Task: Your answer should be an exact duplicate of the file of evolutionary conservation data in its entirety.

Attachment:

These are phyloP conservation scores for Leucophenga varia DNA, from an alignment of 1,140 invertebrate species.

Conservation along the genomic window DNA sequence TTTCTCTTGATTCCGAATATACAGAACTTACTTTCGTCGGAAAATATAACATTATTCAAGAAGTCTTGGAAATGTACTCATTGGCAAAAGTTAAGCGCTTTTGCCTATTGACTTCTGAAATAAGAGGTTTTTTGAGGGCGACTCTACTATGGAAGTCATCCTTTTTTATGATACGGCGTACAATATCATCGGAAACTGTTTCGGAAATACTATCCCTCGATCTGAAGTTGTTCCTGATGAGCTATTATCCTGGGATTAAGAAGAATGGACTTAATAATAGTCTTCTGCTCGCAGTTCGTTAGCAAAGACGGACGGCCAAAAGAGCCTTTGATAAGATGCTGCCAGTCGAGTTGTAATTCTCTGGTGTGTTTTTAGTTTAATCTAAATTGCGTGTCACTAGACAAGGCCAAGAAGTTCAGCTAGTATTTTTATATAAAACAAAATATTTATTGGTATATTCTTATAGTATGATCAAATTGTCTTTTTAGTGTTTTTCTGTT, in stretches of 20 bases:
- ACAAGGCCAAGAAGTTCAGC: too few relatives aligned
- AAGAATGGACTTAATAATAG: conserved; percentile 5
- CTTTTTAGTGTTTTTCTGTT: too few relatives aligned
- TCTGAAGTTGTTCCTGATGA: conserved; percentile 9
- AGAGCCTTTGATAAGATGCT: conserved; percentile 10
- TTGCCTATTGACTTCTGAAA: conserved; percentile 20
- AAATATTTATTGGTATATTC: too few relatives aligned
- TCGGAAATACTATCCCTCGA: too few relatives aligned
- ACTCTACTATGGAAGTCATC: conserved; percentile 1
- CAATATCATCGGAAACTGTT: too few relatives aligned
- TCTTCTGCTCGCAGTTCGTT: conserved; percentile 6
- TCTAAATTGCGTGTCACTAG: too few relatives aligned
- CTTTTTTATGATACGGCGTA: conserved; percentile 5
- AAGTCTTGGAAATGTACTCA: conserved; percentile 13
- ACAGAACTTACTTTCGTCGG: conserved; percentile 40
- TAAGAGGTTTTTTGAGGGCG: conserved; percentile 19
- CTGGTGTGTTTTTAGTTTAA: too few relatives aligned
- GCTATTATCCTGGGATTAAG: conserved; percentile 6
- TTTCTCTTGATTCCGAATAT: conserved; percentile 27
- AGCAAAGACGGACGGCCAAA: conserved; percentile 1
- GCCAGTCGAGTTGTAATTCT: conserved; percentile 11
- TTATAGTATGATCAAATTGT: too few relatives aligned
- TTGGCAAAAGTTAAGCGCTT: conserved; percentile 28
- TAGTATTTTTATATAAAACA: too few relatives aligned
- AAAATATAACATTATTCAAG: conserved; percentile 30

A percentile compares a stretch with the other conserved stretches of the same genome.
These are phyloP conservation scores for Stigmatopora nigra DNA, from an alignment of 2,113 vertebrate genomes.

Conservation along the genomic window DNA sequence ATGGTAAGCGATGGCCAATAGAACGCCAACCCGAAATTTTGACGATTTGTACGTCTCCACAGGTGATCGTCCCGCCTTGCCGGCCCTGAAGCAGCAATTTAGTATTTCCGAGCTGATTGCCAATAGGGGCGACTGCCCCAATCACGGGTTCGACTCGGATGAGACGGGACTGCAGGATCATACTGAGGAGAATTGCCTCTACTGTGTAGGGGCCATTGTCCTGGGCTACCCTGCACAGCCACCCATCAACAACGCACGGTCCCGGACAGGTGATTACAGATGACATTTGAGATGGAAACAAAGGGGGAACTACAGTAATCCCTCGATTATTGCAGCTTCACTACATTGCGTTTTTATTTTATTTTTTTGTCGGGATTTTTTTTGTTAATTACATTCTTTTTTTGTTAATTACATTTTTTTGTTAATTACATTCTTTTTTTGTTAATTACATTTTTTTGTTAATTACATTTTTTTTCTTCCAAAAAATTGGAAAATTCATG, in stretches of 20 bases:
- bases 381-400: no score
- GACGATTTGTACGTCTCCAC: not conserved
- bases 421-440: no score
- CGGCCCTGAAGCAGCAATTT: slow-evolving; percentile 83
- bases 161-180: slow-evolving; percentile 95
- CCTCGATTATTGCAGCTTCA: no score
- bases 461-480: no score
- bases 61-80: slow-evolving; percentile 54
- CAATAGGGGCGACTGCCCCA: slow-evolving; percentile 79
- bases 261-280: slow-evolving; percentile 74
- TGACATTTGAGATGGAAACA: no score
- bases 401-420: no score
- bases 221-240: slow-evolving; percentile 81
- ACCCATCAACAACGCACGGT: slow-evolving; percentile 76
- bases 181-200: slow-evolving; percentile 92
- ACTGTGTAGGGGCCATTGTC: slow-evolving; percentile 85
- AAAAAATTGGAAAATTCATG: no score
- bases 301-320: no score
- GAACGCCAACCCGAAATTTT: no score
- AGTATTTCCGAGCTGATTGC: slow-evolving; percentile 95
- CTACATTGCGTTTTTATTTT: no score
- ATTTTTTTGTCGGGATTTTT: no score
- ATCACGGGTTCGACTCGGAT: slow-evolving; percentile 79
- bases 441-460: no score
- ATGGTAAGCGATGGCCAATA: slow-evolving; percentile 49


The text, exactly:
These are phyloP conservation scores for Leucophenga varia DNA, from an alignment of 1,140 invertebrate species.

Conservation along the genomic window DNA sequence TTTCTCTTGATTCCGAATATACAGAACTTACTTTCGTCGGAAAATATAACATTATTCAAGAAGTCTTGGAAATGTACTCATTGGCAAAAGTTAAGCGCTTTTGCCTATTGACTTCTGAAATAAGAGGTTTTTTGAGGGCGACTCTACTATGGAAGTCATCCTTTTTTATGATACGGCGTACAATATCATCGGAAACTGTTTCGGAAATACTATCCCTCGATCTGAAGTTGTTCCTGATGAGCTATTATCCTGGGATTAAGAAGAATGGACTTAATAATAGTCTTCTGCTCGCAGTTCGTTAGCAAAGACGGACGGCCAAAAGAGCCTTTGATAAGATGCTGCCAGTCGAGTTGTAATTCTCTGGTGTGTTTTTAGTTTAATCTAAATTGCGTGTCACTAGACAAGGCCAAGAAGTTCAGCTAGTATTTTTATATAAAACAAAATATTTATTGGTATATTCTTATAGTATGATCAAATTGTCTTTTTAGTGTTTTTCTGTT, in stretches of 20 bases:
- ACAAGGCCAAGAAGTTCAGC: too few relatives aligned
- AAGAATGGACTTAATAATAG: conserved; percentile 5
- CTTTTTAGTGTTTTTCTGTT: too few relatives aligned
- TCTGAAGTTGTTCCTGATGA: conserved; percentile 9
- AGAGCCTTTGATAAGATGCT: conserved; percentile 10
- TTGCCTATTGACTTCTGAAA: conserved; percentile 20
- AAATATTTATTGGTATATTC: too few relatives aligned
- TCGGAAATACTATCCCTCGA: too few relatives aligned
- ACTCTACTATGGAAGTCATC: conserved; percentile 1
- CAATATCATCGGAAACTGTT: too few relatives aligned
- TCTTCTGCTCGCAGTTCGTT: conserved; percentile 6
- TCTAAATTGCGTGTCACTAG: too few relatives aligned
- CTTTTTTATGATACGGCGTA: conserved; percentile 5
- AAGTCTTGGAAATGTACTCA: conserved; percentile 13
- ACAGAACTTACTTTCGTCGG: conserved; percentile 40
- TAAGAGGTTTTTTGAGGGCG: conserved; percentile 19
- CTGGTGTGTTTTTAGTTTAA: too few relatives aligned
- GCTATTATCCTGGGATTAAG: conserved; percentile 6
- TTTCTCTTGATTCCGAATAT: conserved; percentile 27
- AGCAAAGACGGACGGCCAAA: conserved; percentile 1
- GCCAGTCGAGTTGTAATTCT: conserved; percentile 11
- TTATAGTATGATCAAATTGT: too few relatives aligned
- TTGGCAAAAGTTAAGCGCTT: conserved; percentile 28
- TAGTATTTTTATATAAAACA: too few relatives aligned
- AAAATATAACATTATTCAAG: conserved; percentile 30

A percentile compares a stretch with the other conserved stretches of the same genome.
These are phyloP conservation scores for Stigmatopora nigra DNA, from an alignment of 2,113 vertebrate genomes.

Conservation along the genomic window DNA sequence ATGGTAAGCGATGGCCAATAGAACGCCAACCCGAAATTTTGACGATTTGTACGTCTCCACAGGTGATCGTCCCGCCTTGCCGGCCCTGAAGCAGCAATTTAGTATTTCCGAGCTGATTGCCAATAGGGGCGACTGCCCCAATCACGGGTTCGACTCGGATGAGACGGGACTGCAGGATCATACTGAGGAGAATTGCCTCTACTGTGTAGGGGCCATTGTCCTGGGCTACCCTGCACAGCCACCCATCAACAACGCACGGTCCCGGACAGGTGATTACAGATGACATTTGAGATGGAAACAAAGGGGGAACTACAGTAATCCCTCGATTATTGCAGCTTCACTACATTGCGTTTTTATTTTATTTTTTTGTCGGGATTTTTTTTGTTAATTACATTCTTTTTTTGTTAATTACATTTTTTTGTTAATTACATTCTTTTTTTGTTAATTACATTTTTTTGTTAATTACATTTTTTTTCTTCCAAAAAATTGGAAAATTCATG, in stretches of 20 bases:
- bases 381-400: no score
- GACGATTTGTACGTCTCCAC: not conserved
- bases 421-440: no score
- CGGCCCTGAAGCAGCAATTT: slow-evolving; percentile 83
- bases 161-180: slow-evolving; percentile 95
- CCTCGATTATTGCAGCTTCA: no score
- bases 461-480: no score
- bases 61-80: slow-evolving; percentile 54
- CAATAGGGGCGACTGCCCCA: slow-evolving; percentile 79
- bases 261-280: slow-evolving; percentile 74
- TGACATTTGAGATGGAAACA: no score
- bases 401-420: no score
- bases 221-240: slow-evolving; percentile 81
- ACCCATCAACAACGCACGGT: slow-evolving; percentile 76
- bases 181-200: slow-evolving; percentile 92
- ACTGTGTAGGGGCCATTGTC: slow-evolving; percentile 85
- AAAAAATTGGAAAATTCATG: no score
- bases 301-320: no score
- GAACGCCAACCCGAAATTTT: no score
- AGTATTTCCGAGCTGATTGC: slow-evolving; percentile 95
- CTACATTGCGTTTTTATTTT: no score
- ATTTTTTTGTCGGGATTTTT: no score
- ATCACGGGTTCGACTCGGAT: slow-evolving; percentile 79
- bases 441-460: no score
- ATGGTAAGCGATGGCCAATA: slow-evolving; percentile 49